If you read last week’s introduction of best practice management, you may ask what causes best practice at Tommy? Many things have come together, but at the end it is foremost the change buying process, not the technology, that create a different buyer experience. There are improvements in cost and lead times and credits go to many people in the Tommy Hilfiger organisation. Without the executives’ ­­strong digital vision 2020, there would have been a low profile showroom. Also, without the brand power and investment of millions in annual marketing and the presence of prominent social media celebrities, even the greatest showroom technique wouldn’t create emotions.

The showroom alone doesn’t make Tommy a best practice company, but it will contribute a lot towards retail buyers and franchise partners experiencing best practice wholesale management. The process and technology are not ready yet, but buyers are touched. The pdf will be replaced soon and Tommy’s order applications will be available direct on the in-house systems of their retail customers.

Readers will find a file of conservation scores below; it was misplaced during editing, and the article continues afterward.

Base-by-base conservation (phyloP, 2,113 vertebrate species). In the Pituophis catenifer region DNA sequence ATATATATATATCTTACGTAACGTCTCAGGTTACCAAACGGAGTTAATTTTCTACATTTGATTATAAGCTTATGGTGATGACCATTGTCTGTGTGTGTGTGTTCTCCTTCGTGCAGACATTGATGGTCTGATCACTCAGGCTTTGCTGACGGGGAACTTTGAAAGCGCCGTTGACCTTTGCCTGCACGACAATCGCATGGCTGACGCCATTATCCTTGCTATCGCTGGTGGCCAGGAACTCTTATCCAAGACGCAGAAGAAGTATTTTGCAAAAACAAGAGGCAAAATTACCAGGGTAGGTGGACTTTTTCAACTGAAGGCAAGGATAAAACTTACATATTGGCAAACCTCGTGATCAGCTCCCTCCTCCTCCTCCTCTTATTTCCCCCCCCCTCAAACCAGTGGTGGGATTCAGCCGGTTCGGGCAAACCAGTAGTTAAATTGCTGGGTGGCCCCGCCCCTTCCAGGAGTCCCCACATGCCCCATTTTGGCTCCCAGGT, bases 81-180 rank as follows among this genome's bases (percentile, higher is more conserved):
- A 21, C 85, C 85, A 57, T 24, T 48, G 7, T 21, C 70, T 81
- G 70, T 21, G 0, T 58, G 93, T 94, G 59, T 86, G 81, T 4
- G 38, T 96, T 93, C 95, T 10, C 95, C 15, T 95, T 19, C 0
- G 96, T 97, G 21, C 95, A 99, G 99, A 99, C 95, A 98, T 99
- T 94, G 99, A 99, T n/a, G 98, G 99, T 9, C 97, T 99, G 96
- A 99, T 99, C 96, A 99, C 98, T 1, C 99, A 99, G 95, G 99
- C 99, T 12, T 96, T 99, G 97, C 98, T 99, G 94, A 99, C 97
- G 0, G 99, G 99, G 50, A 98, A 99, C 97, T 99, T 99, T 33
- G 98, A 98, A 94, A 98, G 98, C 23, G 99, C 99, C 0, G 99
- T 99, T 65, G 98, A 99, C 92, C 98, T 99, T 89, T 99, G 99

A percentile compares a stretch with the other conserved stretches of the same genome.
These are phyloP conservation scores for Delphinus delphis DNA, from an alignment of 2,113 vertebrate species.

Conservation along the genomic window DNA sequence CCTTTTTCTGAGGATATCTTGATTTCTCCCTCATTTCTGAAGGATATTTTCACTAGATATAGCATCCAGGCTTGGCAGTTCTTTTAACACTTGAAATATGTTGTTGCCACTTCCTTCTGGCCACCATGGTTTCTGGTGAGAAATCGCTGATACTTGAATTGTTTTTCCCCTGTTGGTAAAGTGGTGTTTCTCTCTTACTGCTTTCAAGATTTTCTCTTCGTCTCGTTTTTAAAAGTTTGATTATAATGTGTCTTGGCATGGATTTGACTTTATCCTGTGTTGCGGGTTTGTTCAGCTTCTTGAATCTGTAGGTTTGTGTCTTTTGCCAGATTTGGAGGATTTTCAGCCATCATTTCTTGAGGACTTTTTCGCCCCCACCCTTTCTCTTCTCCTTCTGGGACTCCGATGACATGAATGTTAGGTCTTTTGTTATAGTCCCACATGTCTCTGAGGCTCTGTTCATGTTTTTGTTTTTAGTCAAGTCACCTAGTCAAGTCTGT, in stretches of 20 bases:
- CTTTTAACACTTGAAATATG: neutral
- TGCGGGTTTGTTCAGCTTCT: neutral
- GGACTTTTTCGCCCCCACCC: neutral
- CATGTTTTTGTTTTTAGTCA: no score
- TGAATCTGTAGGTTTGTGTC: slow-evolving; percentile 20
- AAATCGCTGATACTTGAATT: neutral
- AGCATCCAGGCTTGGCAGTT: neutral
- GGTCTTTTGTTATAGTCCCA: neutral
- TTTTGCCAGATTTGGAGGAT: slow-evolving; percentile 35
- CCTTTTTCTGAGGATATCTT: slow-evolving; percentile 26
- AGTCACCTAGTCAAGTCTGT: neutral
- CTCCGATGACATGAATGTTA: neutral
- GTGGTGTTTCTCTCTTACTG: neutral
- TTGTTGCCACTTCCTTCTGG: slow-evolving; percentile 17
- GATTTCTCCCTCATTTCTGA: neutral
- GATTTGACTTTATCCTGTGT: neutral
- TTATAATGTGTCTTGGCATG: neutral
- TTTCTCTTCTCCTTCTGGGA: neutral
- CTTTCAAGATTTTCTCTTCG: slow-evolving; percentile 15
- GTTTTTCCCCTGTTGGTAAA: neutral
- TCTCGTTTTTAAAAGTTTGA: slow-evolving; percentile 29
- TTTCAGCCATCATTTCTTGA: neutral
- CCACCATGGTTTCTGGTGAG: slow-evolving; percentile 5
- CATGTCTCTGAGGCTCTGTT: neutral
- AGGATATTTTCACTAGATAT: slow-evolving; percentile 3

For years the brand industry has worked to improve the buying processes between retail and wholesale. It seems the new buying processes and the technology finally enable a breakthrough in experience. Not all brands will manage to follow Tommy’s way and some will enjoy promoting the traditional physical way of ordering. But hey, it isn’t so bad to still order a taxi the traditional way, from time to time is it?

About the Author

Guido has been working in the brand industry for 20+ years. As founder of Team Retail Excellence, he assisted to grow brand organizations qualitatively and commercially. This post is an early abstract from his coming book on “Best Practices for Brand Growth Management”. You can reach him best by email or see more from him here.